The ZIMBABWE Situation Our thoughts and prayers are with Zimbabwe
- may peace, truth and justice prevail.

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From SW Radio Africa, 14 June

RBZ team mobbed by angry Zimbabweans

Gideon Gono's team from the Reserve Bank has encountered stiff resistance
from angry Zimbabweans living in the UK who are opposed to the 'Homelink'
scheme to send money back home. The Reserve Bank team that has been
travelling the world trying to convince Zimbabweans to send their money home
through government channels was greeted by an angry and unsympathetic crowd
in London this past weekend. From the moment they arrived at the Zimbabwe
Embassy on Saturday it was clear that former ZBC journalist Supa
Mandiwanzira and Reserve Bank chairman Gideon Gono were not welcomed at all
by their own people. Mandiwanzira got the worst of it, particularly from
Zimbabwean women who cornered him, wanting to know just how he got into
finance and why he qualified to be working with The Reserve Bank on such a
high level. The police had to interfere when a group of angry women took
away the camera that Mandiwanzira and his crew were using to film the angry
mob. The women accused him of representing a government that did not allow
free and independent media. It was only when the police intervened that
Mandiwanzira got his camera back and managed to go into the meeting inside
Zimbabwe House. What made people even more angry was that the team did not
answer any questions from critics of Mugabe.

London is not the only city in the UK where the Reserve Bank delegation had
a tough time. In Luton about 60km north of London, scores of MDC activists
disrupted their meeting on Friday evening forcing them to make a hasty
retreat. MDC chairwoman for the UK district Suzeet Kwenda told newsreel that
most people who attended the meeting had been duped to believe that they had
been invited to a party, to celebrate the opening of a pub owned by a
Zimbabwean. In Birmingham, about 2 hours from London, Gono and his team
appeared at the Crowne Plaza Hotel in the city centre yesterday. They were
greeted by at least 300 Zimbabweans jeering and holding placards. Just as he
did in London, Gono refused to answer questions on human rights and the
breakdown of law in Zimbabwe. He said he would act as a messenger and take
some of the views back home. Meanwhile, Michael Howard, the leader of the
British Conservative Party asked the UK Government why Gono had been allowed
into the country. Many feel that Gono should be subject to the same travel
restrictions as the rest of the Mugabe regime.
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Mail and Guardian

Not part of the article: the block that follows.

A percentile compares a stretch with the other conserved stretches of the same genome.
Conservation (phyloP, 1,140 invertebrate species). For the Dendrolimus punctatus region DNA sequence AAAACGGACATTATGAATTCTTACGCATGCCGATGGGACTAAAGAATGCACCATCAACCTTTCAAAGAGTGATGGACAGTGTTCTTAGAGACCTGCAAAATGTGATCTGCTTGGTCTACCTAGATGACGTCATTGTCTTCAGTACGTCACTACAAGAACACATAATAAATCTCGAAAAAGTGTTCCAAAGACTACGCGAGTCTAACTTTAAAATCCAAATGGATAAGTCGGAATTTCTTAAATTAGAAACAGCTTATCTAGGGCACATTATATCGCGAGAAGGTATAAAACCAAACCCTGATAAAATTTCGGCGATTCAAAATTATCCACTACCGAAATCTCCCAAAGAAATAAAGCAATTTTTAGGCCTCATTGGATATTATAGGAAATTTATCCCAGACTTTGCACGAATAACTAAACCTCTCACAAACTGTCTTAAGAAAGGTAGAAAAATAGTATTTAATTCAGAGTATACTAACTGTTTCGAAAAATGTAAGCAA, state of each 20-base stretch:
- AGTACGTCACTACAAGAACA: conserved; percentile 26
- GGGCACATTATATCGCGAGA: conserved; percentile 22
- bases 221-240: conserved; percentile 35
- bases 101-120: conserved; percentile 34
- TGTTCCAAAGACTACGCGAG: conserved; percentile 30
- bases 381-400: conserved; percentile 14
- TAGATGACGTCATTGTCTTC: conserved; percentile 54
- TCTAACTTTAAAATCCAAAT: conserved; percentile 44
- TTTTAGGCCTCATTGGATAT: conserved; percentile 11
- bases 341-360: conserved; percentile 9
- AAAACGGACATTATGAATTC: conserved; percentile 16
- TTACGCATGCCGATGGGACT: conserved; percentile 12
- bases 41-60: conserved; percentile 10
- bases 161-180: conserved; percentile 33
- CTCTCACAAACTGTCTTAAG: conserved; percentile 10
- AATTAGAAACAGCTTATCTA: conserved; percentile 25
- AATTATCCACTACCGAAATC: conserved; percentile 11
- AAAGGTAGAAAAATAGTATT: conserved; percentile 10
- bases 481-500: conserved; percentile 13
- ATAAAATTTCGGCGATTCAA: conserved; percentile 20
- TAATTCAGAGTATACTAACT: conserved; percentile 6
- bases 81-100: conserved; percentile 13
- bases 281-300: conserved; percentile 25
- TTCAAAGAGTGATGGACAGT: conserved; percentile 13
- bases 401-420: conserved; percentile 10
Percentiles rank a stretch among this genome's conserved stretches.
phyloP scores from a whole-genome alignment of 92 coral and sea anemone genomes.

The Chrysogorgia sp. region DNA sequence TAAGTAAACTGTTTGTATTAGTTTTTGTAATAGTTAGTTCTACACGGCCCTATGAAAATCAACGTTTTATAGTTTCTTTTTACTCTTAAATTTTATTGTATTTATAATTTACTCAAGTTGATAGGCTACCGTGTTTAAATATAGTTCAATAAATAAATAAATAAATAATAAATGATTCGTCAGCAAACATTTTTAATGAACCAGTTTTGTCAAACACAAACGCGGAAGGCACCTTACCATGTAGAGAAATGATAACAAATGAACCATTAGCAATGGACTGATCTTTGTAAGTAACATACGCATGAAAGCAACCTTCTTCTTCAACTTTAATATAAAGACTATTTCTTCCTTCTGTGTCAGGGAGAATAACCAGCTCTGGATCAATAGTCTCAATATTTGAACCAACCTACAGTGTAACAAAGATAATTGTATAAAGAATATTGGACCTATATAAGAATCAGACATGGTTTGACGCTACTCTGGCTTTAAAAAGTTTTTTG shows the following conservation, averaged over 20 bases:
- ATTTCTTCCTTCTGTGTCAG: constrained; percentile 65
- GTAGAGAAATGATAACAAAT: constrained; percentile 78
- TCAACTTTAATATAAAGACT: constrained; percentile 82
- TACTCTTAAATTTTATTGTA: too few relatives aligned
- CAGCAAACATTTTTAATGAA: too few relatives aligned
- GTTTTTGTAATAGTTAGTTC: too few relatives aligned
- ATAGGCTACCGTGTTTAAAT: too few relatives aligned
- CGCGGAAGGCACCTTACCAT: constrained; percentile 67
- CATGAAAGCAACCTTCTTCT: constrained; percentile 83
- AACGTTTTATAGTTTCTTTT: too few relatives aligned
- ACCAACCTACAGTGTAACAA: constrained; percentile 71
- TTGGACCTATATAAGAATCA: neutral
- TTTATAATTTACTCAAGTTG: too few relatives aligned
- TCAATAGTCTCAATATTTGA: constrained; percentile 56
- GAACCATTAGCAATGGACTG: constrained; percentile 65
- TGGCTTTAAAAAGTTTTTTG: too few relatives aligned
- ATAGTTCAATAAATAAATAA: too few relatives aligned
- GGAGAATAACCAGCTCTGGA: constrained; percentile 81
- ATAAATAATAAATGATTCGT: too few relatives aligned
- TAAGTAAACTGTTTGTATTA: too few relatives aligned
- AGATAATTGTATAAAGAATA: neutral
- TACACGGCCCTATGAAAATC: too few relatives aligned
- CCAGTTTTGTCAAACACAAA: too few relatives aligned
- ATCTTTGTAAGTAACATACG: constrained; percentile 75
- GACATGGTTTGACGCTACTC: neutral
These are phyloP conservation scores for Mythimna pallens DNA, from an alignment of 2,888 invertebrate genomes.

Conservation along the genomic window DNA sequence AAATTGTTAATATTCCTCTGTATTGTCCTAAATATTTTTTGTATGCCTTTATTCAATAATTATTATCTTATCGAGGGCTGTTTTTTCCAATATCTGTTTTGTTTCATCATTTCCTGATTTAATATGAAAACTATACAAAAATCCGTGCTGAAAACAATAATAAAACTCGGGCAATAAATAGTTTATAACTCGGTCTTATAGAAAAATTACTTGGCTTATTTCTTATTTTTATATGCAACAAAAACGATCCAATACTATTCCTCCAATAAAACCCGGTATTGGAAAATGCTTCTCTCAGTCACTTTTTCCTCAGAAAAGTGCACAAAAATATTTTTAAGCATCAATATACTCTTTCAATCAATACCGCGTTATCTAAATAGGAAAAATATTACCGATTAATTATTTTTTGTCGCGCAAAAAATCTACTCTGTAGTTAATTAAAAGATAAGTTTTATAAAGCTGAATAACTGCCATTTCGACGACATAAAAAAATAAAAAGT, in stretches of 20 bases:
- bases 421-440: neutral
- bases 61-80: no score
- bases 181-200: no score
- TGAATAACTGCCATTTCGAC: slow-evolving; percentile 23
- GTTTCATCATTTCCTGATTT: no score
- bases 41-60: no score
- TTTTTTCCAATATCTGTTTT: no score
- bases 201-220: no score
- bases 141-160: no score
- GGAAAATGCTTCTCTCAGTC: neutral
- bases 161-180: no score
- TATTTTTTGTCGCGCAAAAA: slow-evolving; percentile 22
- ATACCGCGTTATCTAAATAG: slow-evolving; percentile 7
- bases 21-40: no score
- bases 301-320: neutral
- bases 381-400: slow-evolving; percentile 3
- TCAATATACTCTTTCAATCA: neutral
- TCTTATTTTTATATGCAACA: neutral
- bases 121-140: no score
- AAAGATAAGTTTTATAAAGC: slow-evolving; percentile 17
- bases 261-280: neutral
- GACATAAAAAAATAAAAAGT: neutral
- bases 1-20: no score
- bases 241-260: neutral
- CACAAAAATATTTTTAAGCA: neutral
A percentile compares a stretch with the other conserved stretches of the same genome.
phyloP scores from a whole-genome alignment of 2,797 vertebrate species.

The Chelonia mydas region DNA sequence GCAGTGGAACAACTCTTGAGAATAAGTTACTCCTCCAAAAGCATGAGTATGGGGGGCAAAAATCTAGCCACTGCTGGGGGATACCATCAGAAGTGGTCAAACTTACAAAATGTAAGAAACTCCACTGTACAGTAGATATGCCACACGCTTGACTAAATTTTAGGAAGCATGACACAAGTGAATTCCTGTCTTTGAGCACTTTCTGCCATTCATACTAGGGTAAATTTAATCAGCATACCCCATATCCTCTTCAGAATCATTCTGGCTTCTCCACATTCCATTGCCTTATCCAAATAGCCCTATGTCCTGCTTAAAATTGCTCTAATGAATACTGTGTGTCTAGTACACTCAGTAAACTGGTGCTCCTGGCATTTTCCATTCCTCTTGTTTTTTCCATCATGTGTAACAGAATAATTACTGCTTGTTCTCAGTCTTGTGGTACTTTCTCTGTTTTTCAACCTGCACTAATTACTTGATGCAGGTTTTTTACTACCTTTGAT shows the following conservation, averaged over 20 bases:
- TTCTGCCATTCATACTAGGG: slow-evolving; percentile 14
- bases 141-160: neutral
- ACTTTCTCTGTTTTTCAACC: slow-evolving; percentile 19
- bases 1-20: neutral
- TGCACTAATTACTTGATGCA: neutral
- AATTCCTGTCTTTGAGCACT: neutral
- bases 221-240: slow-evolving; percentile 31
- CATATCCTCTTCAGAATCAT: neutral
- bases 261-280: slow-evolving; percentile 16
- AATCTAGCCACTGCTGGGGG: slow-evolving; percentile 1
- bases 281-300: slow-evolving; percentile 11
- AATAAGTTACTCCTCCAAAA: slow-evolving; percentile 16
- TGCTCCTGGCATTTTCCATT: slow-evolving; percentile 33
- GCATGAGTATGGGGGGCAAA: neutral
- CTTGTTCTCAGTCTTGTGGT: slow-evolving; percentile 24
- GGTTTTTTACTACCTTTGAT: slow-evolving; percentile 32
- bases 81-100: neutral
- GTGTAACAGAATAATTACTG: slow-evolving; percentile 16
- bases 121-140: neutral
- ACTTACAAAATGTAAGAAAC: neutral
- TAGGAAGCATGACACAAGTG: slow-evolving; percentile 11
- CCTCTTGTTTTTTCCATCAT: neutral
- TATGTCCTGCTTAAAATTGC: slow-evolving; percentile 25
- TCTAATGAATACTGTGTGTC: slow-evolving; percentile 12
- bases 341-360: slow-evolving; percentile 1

Mugabe 'snubs' top food aid official


      15 June 2004 14:16

A visit to Zimbabwe scheduled for Tuesday by James Morris, the United
Nation's top food aid official, has been called off, UN officials said, in a
sign of worsening relations between President Robert Mugabe's government and
the world body.

James Morris, executive director of the World Food Programme, had Zimbabwe
on his itinerary for a visit arranged months ago to five Southern African
countries, but a UN spokesperson in Harare said on Tuesday the visit had
been "postponed".

"Unfortunately, due to a cabinet meeting, no government officials are likely
to be able to meet with the special envoy," the spokesperson said.

Meetings with "key government representatives" were an essential part of its
consultations in Zimbabwe. Morris, also UN secretary-general Kofi Annan's
special humanitarian envoy to Southern Africa, would be going to Malawi on
Tuesday instead.

"It's a deliberate snub," said a Western diplomat. "Zimbabwe had agreed to
the visit, and Morris was set down to see Mugabe. Late last week, they
changed their minds."

The calling off of Morris' visit occurred amid controversy over the
government's refusal to allow UN famine relief operations to continue for
the third year in a row this year, despite widespread forecasts that crop
output would again fall far below the volume needed to feed the country's
12-million people.

Last month, Mugabe said the UN was "foisting" food on the country.

"We are not hungry," he said. "We don't want to be choked."

Since 2002, the United Nations has helped avert massive starvation as it
delivered food to up to five million people at a time. Zimbabwe was Africa's
second biggest food producer, after South Africa, until 2000 when the
country's agricultural industry began to collapse as a result of the
illegal, violent state seizure of nearly all of the highly productive
farmland owned by white farmers. - Sapa-DPA
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Mrs Mugabe checks into luxury Cape Town hotel

      June 15 2004 at 09:53AM

      By Zenzile Khoisan

Grace Mugabe, wife of Zimbabwean President Robert Mugabe, is staying in one
of Cape Town's top hotels on a private visit.

This was confirmed by the Zimbabwean ambassador to South Africa and staff at
the exclusive Arabella Sheraton on the Foreshore, who said she had been
staying at the hotel since last Friday.

The ambassador, Simon Khaya Moyo, said Mugabe's wife was on a private visit.

She was not in the city on any mission related to the Southern African
Development Community (SADC) or on any official business of the Zimbabwean